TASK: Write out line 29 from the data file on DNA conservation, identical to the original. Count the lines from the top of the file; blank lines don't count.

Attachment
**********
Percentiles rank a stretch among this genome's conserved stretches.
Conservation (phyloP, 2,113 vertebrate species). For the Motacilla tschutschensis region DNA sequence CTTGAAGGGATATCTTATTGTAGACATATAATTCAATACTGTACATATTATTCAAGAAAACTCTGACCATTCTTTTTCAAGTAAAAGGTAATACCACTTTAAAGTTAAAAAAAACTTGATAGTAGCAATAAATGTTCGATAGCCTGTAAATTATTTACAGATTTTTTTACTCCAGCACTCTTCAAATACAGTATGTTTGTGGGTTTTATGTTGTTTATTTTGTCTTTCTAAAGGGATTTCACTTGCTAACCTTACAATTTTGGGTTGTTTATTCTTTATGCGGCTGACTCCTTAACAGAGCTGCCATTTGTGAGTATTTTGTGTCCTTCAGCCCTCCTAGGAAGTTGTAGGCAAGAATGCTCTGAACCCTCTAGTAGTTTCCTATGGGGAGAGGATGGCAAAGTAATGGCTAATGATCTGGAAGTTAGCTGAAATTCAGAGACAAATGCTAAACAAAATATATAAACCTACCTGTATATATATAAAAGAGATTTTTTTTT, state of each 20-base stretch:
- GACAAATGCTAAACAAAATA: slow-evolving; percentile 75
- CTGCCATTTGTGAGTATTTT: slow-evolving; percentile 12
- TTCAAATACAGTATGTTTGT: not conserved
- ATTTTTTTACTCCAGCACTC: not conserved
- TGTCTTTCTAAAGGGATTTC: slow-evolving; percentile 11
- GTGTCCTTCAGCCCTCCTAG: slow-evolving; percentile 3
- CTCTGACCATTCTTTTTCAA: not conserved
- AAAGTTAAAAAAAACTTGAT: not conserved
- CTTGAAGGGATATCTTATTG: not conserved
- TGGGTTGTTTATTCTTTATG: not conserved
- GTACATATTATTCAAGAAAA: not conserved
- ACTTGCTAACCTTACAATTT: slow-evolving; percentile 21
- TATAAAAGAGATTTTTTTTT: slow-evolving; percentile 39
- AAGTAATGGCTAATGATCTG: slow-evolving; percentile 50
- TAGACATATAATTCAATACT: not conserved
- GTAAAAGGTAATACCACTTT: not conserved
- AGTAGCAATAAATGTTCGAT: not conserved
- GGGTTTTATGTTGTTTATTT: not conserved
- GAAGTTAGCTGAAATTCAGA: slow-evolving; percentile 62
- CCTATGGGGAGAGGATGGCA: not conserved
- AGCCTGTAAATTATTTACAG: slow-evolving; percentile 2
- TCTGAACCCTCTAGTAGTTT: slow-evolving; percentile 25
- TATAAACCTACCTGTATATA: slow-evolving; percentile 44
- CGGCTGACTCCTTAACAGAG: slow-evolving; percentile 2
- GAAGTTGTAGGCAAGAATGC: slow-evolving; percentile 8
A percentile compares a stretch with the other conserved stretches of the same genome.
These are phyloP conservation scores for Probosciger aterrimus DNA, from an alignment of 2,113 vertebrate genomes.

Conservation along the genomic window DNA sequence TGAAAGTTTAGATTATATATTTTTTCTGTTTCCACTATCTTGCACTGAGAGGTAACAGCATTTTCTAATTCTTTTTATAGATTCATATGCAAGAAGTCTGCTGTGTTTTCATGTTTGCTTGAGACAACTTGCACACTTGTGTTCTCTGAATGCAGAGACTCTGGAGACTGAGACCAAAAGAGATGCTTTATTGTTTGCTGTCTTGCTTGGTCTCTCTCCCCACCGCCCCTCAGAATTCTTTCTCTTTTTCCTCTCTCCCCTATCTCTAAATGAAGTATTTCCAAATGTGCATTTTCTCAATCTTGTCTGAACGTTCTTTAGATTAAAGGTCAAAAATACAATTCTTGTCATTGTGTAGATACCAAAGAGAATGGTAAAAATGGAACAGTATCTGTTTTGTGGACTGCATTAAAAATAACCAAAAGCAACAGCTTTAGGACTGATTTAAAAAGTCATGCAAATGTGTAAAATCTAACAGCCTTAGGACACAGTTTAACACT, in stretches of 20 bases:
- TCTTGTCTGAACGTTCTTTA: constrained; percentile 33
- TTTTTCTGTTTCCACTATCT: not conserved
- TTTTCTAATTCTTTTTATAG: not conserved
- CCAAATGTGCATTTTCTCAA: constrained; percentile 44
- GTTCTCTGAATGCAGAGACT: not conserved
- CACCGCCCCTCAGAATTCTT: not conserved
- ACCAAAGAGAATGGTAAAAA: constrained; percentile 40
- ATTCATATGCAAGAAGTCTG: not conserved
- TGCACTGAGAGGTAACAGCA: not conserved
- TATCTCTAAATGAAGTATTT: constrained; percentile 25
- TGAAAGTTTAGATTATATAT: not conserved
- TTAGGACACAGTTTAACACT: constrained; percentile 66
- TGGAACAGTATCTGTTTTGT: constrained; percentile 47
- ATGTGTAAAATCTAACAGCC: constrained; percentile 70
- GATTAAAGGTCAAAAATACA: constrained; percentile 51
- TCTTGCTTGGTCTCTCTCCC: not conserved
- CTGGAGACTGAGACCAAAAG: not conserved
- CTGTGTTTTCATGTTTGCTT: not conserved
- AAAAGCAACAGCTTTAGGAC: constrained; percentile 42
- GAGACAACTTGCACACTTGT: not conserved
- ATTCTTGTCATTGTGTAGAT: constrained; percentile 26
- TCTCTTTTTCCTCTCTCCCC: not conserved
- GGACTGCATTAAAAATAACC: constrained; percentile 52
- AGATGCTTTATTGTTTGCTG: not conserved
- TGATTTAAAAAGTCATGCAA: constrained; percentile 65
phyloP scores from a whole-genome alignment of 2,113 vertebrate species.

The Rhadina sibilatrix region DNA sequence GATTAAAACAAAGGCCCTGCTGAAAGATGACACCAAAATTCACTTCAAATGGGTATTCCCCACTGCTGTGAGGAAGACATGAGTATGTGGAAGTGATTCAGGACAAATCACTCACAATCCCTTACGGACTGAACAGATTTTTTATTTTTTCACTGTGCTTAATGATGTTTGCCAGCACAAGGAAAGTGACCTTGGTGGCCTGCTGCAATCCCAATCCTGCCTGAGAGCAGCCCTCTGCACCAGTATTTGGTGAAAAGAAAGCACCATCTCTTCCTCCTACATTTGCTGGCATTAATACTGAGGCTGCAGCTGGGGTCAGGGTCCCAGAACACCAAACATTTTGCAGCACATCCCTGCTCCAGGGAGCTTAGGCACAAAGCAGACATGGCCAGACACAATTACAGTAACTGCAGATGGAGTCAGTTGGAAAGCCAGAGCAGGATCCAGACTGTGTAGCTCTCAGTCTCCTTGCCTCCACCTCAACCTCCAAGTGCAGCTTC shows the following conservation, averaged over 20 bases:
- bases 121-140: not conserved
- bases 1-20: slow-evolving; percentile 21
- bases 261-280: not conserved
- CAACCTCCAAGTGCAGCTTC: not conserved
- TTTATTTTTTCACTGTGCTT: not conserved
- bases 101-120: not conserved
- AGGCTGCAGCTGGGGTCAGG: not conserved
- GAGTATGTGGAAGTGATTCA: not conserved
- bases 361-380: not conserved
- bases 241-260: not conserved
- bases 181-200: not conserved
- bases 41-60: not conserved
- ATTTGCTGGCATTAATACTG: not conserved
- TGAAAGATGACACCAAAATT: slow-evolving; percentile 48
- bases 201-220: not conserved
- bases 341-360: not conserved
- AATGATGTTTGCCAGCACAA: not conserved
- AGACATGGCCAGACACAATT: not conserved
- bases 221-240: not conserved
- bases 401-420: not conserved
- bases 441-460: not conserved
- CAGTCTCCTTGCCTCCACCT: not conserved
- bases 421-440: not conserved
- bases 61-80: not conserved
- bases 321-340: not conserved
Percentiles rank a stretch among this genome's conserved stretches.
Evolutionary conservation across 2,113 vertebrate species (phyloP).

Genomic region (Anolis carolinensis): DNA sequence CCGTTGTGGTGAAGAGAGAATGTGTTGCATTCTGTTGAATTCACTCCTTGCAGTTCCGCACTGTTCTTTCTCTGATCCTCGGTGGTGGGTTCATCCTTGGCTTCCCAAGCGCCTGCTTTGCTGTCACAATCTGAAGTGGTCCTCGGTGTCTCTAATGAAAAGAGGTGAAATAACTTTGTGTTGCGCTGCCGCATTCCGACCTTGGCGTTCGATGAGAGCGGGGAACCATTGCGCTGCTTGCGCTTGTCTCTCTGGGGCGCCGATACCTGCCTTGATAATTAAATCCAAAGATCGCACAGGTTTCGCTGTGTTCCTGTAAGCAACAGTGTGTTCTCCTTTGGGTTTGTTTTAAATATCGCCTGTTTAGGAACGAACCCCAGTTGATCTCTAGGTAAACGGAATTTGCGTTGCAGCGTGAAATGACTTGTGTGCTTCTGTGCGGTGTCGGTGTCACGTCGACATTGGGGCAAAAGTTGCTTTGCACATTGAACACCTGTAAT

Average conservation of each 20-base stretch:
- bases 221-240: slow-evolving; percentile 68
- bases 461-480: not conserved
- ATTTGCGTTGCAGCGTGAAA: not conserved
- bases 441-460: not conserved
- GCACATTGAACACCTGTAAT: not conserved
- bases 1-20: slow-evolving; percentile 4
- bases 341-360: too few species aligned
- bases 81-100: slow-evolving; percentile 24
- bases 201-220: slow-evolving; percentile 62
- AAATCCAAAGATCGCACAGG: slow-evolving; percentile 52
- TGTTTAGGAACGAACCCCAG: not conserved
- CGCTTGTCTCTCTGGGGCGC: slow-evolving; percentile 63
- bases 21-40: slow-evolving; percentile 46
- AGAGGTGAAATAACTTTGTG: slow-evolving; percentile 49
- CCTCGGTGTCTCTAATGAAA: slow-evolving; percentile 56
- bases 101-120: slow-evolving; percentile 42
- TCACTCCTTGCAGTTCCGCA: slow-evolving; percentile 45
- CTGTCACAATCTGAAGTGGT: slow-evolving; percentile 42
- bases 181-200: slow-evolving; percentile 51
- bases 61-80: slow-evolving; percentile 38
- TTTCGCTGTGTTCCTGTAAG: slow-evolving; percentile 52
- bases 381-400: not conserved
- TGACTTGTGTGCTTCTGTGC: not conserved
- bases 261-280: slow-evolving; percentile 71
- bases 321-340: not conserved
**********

These are phyloP conservation scores for Probosciger aterrimus DNA, from an alignment of 2,113 vertebrate genomes.